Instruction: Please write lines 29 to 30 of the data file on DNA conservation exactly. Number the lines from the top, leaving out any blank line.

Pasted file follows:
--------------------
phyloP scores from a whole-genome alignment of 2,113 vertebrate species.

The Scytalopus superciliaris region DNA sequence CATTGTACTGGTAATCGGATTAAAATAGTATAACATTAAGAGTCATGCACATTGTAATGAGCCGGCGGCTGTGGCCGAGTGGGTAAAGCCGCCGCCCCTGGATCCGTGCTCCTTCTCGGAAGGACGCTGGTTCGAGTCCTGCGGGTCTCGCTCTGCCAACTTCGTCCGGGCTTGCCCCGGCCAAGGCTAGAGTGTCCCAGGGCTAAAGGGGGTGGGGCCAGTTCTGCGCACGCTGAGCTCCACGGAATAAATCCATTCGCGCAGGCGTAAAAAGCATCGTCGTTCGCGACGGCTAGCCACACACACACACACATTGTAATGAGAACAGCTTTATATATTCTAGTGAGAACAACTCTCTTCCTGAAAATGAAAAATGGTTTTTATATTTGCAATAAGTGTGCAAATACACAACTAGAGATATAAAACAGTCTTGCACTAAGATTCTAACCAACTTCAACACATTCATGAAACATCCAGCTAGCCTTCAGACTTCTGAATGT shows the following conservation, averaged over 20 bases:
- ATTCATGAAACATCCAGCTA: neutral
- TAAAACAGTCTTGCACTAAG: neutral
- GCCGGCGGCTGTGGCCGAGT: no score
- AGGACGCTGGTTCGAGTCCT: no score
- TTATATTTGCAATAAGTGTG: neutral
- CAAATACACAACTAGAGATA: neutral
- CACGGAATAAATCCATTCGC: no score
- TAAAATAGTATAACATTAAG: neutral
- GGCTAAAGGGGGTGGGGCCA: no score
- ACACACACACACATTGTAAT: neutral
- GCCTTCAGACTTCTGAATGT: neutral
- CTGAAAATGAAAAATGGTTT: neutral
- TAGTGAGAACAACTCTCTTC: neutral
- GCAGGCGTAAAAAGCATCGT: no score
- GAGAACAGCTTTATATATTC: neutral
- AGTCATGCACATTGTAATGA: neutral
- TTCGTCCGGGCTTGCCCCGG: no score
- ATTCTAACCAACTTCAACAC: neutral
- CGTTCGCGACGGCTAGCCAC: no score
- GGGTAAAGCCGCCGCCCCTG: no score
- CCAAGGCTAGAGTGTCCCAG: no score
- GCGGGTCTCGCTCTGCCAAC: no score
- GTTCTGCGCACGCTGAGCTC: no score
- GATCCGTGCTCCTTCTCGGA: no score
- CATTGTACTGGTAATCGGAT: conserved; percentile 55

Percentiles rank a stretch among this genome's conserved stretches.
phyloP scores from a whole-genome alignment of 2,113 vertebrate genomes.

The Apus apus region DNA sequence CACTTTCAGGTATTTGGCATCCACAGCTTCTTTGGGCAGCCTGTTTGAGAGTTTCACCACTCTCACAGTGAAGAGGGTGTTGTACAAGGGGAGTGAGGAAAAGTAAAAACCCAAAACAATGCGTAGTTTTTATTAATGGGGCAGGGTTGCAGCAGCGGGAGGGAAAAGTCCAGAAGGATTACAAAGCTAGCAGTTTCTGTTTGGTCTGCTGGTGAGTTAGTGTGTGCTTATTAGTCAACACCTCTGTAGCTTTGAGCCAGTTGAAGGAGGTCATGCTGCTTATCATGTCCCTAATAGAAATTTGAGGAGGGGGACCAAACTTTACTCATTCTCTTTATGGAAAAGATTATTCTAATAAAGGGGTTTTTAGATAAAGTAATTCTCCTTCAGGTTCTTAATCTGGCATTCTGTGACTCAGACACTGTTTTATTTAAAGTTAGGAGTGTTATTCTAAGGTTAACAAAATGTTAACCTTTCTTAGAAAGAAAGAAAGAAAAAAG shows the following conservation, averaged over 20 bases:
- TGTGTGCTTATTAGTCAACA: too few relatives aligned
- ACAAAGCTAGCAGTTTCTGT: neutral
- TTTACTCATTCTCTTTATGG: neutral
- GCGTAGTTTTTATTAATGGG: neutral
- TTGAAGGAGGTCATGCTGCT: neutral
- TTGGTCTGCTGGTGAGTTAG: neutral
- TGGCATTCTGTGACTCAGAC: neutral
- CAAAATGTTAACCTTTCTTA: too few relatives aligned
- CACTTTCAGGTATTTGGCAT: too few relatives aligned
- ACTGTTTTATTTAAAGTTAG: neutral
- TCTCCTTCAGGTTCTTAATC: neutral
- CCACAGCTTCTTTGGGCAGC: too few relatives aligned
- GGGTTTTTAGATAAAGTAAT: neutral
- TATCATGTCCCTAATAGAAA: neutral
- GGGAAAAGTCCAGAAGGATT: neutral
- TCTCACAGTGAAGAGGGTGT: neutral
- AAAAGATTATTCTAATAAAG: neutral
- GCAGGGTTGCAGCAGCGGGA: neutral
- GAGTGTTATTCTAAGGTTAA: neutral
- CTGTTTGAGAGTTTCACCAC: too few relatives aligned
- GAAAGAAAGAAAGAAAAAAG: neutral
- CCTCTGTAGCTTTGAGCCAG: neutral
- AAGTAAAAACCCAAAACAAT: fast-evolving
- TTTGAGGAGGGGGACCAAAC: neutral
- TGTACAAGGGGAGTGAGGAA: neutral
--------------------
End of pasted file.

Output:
phyloP scores from a whole-genome alignment of 2,113 vertebrate genomes.

The Apus apus region DNA sequence CACTTTCAGGTATTTGGCATCCACAGCTTCTTTGGGCAGCCTGTTTGAGAGTTTCACCACTCTCACAGTGAAGAGGGTGTTGTACAAGGGGAGTGAGGAAAAGTAAAAACCCAAAACAATGCGTAGTTTTTATTAATGGGGCAGGGTTGCAGCAGCGGGAGGGAAAAGTCCAGAAGGATTACAAAGCTAGCAGTTTCTGTTTGGTCTGCTGGTGAGTTAGTGTGTGCTTATTAGTCAACACCTCTGTAGCTTTGAGCCAGTTGAAGGAGGTCATGCTGCTTATCATGTCCCTAATAGAAATTTGAGGAGGGGGACCAAACTTTACTCATTCTCTTTATGGAAAAGATTATTCTAATAAAGGGGTTTTTAGATAAAGTAATTCTCCTTCAGGTTCTTAATCTGGCATTCTGTGACTCAGACACTGTTTTATTTAAAGTTAGGAGTGTTATTCTAAGGTTAACAAAATGTTAACCTTTCTTAGAAAGAAAGAAAGAAAAAAG shows the following conservation, averaged over 20 bases: